Airbnb: How to Spot Hidden Cameras in Rental Properties

The rise of home rental services like Airbnb has rapidly changed the way we vacation, but there is also a possible dark side.

Several stories about tourists finding hidden cameras in rental properties have raised questions about the safety of staying in a stranger’s home in recent years.

In February, Brittany Walsh from Texas posted a TikTok video of a ping-pong ball-sized camera she found plugged into the bathroom wall of her Austin rental apartment.

In his video, he showed local police arriving to record the incident, which is a felony under Texas law.

“Someone is going to get a felony for invasive visual recording,” Ms. Walsh captioned her video, which has had more than 548,000 views.

Meanwhile, in 2017, Jason Scott tweeted an image of a camera hidden inside a motion detector that his anonymous colleague discovered in an Airbnb apartment.

“In the ‘oh that’s a thing now’ news, a colleague of mine thought it was weird that there was only one ‘motion detector’ in his Airbnb in the bedroom and voila, it’s a web-connected IP camera,” he tweeted. adding: “(Left at 3am, reported, host is suspended, colleague got a refund.)”

The issue came to light again after a self-described British TikTok user who described himself as an “ex-hacker” shared his tips for spotting hidden cameras on Airbnbs in a video that quickly went viral.

In a clip viewed more than five million times, Marcus Hutchins, who teaches cybersecurity, recommends shining a flashlight around the room when you arrive to look for potential recording devices and pay attention to obvious places a camera might be placed.

“Take this fire alarm for example, it sits right above the bed,” he says.

“Now one way to see if the device is a camera is to shine a bright light on it. If you hit a camera lens, you’ll get a bluish reflection. You can test this by shining a light on your phone and seeing what the camera looks like when placed under a flashlight.”

So should we all be looking for cameras in our vacation rentals now? And, if so, how?

“You have to be aware of the possibility of it happening,” says Keith Roberts, a tech at Advanced Sweeping, a company that detects errors for individuals and businesses. the independent. “There are some bad people in the world.”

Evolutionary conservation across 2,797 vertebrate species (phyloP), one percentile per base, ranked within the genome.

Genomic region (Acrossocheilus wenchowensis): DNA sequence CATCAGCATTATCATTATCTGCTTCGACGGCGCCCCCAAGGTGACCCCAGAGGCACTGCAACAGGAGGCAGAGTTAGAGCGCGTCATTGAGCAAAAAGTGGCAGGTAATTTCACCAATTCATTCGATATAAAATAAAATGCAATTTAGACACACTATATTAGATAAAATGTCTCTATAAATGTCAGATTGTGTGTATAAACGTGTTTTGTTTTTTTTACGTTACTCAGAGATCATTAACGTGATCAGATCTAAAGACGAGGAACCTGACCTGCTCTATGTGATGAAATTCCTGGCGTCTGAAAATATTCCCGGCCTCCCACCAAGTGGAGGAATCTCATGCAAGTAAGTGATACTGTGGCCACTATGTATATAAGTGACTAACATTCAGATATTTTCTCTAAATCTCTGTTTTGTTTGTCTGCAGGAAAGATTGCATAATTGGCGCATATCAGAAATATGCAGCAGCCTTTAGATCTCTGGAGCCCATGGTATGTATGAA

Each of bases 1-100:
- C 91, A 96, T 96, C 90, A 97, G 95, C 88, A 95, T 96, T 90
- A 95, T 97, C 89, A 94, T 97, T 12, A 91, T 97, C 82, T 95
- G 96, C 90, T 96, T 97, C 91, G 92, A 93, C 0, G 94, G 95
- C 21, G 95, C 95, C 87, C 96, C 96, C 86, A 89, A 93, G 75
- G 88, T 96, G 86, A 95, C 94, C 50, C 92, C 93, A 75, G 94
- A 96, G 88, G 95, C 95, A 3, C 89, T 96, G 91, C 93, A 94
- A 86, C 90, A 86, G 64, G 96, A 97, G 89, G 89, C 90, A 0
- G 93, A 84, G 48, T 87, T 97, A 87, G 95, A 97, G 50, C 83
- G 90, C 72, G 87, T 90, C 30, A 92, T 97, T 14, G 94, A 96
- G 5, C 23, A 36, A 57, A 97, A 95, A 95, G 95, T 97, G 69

He says the number of hidden cameras Advanced Sweeping finds has increased in recent years.

“Spy cameras and devices are much more prevalent these days. Before there was a select market, and you had to know someone to get one. Now it’s much easier to buy them: anyone can buy them on Amazon or eBay.”

Although Roberts suggests hiring a professional company to check if you want to be absolutely sure you’re not being recorded, there are a few things a layman can do to check for cameras.

Look around

“With cameras, you have to look for little holes, which is where the lens will be,” says Roberts. “Check common items: backs of books, mirrors, light bulbs, houseplants. Look in logical places; if someone was looking for information, they put a device in the room. If the person were a voyeur, she would probably put a camera in dressing areas like the bathroom, shower, and bedroom.

“Check out the places that would provide the best field of view and are not obstructed – often the camera would be high up so whoever is filming will gain as much as possible.”

shine a torch

You don’t need to be Inspector Gadget to do a solid sweep for cameras – a humble flashlight, like the one on your smartphone, will do the trick. “You can look for a lens with a flashlight and it’s 92 to 95 percent accurate,” says Roberts. “Turn off all the lights and light a torch slowly in every inch of the room; any camera lens will reflect light.”

check the mirror

Are you worried that the mirror is bidirectional? There is a very simple way to check it. “The fingernail test is old but it still works,” says Roberts. “Put a fingernail against the glass. In a real mirror, you can’t reach your finger in the reflection. But if you can touch your own finger in the reflection, that’s a problem. It’s a strong indication that it’s a two-way mirror.”

Invest in a detector

While companies like Advanced Sweeping spend hundreds of thousands of pounds on professional device detectors, it is possible to buy cheaper versions. Roberts says: “There are professional lens hunters you can buy – the cheapest ones are around £40 to £50.” For real peace of mind, it might be worth investing in.

Search webcams

There are two main types of surveillance cameras: those that record to an SD card and those that are connected to the Internet. You can search for webcams by connecting to the host’s wi-fi and using a free network scanner to find internet-connected cameras. In response to Jason Scott’s latest story on camera spying, Dr. Adam Glen tweeted: “Most hosts generally allow you to access your local network via wifi. Use @fingapp to scan the network for IP cameras. not a full test [sic] detection method, but it can give an indication”.

If you find something amiss (bearing in mind that the host may have legitimate security cameras off the premises), disconnect the router from the Internet to make sure you’re not being watched.

Finally, if you find what you think is a hidden camera, don’t just complain to the company you booked through, report it to the police.

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